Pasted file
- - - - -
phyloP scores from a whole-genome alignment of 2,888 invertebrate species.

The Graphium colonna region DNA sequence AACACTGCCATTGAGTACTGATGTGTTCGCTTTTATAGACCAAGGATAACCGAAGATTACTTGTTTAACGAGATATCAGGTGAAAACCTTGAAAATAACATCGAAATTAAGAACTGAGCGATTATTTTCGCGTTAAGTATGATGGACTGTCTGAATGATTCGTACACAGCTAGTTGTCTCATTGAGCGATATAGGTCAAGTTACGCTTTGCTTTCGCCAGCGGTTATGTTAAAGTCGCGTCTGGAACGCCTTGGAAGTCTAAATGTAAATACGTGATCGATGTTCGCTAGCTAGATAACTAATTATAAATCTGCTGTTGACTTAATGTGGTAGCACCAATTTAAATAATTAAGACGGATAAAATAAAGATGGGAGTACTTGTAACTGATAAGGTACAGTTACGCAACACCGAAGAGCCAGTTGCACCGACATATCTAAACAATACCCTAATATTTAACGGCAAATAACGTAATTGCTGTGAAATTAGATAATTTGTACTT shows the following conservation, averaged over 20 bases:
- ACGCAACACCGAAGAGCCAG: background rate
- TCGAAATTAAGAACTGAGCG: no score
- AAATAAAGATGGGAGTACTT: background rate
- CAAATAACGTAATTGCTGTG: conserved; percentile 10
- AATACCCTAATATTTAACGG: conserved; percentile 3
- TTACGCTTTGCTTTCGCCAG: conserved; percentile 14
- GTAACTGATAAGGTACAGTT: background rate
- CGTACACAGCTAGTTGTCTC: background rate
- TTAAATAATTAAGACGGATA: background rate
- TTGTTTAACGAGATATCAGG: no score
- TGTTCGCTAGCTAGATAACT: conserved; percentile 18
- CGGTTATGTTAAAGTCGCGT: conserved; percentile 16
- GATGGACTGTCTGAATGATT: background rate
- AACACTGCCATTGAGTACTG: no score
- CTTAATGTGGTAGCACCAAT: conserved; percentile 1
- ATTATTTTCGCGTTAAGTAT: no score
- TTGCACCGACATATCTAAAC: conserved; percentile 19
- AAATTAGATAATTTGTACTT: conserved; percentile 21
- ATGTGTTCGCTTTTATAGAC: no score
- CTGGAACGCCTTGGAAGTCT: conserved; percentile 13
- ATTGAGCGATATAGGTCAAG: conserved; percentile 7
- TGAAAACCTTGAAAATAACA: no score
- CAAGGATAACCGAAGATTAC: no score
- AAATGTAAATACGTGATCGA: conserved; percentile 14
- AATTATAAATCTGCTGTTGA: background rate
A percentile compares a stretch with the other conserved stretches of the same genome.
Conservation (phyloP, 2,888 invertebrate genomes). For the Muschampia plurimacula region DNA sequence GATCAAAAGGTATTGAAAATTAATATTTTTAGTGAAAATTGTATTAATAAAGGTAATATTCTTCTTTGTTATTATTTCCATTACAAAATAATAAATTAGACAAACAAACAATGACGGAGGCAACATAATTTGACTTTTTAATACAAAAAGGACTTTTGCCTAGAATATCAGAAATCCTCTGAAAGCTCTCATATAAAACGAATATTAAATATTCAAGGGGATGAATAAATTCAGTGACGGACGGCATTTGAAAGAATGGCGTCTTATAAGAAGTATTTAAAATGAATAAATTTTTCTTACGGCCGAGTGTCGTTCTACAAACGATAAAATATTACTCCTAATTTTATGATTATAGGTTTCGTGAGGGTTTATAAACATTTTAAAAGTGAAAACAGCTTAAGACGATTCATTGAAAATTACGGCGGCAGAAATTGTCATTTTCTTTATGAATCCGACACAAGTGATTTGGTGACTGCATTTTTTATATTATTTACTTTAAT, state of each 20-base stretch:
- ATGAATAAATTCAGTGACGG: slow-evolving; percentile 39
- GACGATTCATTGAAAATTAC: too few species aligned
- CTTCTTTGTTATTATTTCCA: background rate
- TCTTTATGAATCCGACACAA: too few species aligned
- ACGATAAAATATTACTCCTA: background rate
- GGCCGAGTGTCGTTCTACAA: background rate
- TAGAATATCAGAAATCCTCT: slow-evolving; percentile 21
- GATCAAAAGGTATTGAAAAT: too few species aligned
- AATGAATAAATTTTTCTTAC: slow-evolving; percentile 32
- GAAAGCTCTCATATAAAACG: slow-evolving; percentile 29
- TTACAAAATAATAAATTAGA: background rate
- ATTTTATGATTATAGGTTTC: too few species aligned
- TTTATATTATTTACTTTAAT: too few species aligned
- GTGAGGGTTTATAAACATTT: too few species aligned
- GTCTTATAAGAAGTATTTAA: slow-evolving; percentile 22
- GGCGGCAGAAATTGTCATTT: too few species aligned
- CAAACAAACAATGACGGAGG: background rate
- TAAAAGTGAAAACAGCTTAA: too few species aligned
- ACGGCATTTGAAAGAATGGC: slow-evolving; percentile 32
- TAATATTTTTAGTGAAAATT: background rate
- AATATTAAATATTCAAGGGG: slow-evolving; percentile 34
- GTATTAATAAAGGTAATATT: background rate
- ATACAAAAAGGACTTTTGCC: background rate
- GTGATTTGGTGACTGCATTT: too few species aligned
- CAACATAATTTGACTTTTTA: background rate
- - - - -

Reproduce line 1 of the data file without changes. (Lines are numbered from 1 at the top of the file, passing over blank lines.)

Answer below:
phyloP scores from a whole-genome alignment of 2,888 invertebrate species.